James Christie | Don’t “Default” On Your Obligations

Input premium. Input pay duration. Solve for minimum non-MEC death benefit. Solve for most efficient year for the switch from Option 2 to Option 1 death benefit. Solve for loans (usually participating) from age 66-84. Take that number and sell it.

It seems so easy – but it’s not. That number is all your client is going to remember and, by using it as the crux of the sales process, you just backed yourself into a corner. An IUL product is a defined contribution plan, but we tend to sell them like defined benefit plans. By focusing on a final number, a single metric of illustrated income, we leave clients in the dark about how the product really works. They think they bought an income stream, but what they actually bought was a dynamic financial tool.

Where’s the problem? We left out one key piece of the puzzle in how that illustrated income stream was created – the illustrated rate. When you ran that illustration, did you stop to look at the default illustrated rate? For virtually every carrier in the market, the default is the AG49 maximum illustrated rate. We think about that rate as if it’s a regulator-approved number that is above question. But it’s not. By using that rate as the default, you’re actually defaulting to some degree of failure. And the life insurance company is setting you up for it. They’re not being malicious; they’re merely playing by the rules defined by the market. But are those rules the right thing to show your client for setting expectations about future performance and for understanding product mechanics?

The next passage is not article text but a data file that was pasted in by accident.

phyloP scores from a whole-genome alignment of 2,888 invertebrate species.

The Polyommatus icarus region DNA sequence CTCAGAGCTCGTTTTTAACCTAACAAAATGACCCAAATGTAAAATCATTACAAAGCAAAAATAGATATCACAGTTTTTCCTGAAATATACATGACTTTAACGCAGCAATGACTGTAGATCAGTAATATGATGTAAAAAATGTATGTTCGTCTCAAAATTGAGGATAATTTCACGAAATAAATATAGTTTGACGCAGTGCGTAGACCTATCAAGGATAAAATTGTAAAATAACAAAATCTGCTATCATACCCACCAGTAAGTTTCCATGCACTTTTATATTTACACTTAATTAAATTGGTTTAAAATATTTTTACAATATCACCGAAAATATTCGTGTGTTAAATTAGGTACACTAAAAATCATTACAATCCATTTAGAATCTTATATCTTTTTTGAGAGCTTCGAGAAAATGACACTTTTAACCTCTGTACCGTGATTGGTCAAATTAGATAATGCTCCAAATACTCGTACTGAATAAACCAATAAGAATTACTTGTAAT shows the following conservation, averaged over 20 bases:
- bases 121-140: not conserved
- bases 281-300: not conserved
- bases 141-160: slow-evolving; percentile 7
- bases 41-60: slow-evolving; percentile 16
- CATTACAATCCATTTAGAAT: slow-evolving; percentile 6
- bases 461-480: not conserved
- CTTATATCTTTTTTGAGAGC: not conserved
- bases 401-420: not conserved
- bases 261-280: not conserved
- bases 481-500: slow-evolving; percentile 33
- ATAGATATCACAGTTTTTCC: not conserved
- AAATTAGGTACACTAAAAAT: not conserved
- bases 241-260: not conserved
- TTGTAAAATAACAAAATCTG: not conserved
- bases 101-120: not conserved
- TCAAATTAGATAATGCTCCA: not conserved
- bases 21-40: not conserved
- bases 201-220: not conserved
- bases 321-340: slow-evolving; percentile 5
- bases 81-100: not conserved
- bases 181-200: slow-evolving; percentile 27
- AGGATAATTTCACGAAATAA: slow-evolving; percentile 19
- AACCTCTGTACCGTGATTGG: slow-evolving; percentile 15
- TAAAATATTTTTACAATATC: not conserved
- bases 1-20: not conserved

I bought my first house in the heat of the run-up to the Crisis. I was young and just getting started in my career, but already had a wife and two children. When I applied for my mortgage, I was approved for an astronomical and practically irresponsible amount of money. I could have easily drowned myself and my family in debt to buy the house of our dreams, which the bankers mysteriously thought that I could afford. But I didn’t take the default. I realized that just because I could buy my dream house didn’t mean that I should. Instead, we reset our expectations. We bought something easily within our means, something we could actually afford while still putting clothes on our backs and food on the table.

The moral of the story is that we didn’t take the defaults. We didn’t let our mortgage lender tell us what was right for our family. But even more importantly, we realized after buying our modest home that we didn’t need the big house. We were plenty happy with what we could actually afford, expectations met.

Expectations are key – which is why I often feel like what’s going on in Indexed UL is a bubble waiting to burst. Not based on how the products are built, but because of how they are sold. By using the defaults, we’re setting extremely high expectations for future performance. We’re giving up on our responsibility to set correct expectations when we just choose the default rate. And that’s a risk for our clients, ourselves and the industry as a whole.

For the remainder of the series, I’m going to cover the following:

  • alternative ways to think about setting expectations for income sales in IUL
  • how to create your own default rates
  • how to gauge the risks and benefits of other default settings in IUL
  • how to build a story for clients around expectations that makes sense for them, not for the companies manufacturing the products
  • Finally, how to build an easy and repeatable process to set proper expectations and set yourself apart from your competition

At the end of the day, our job as advisors is to create success for our clients. What’s the definition of success? Meeting or exceeding expectations.

So, either set the bar high and run a very high risk of failure, or set the bar more conservatively and blow through it. The choice is yours – don’t default on your obligation to set right expectations for your clients.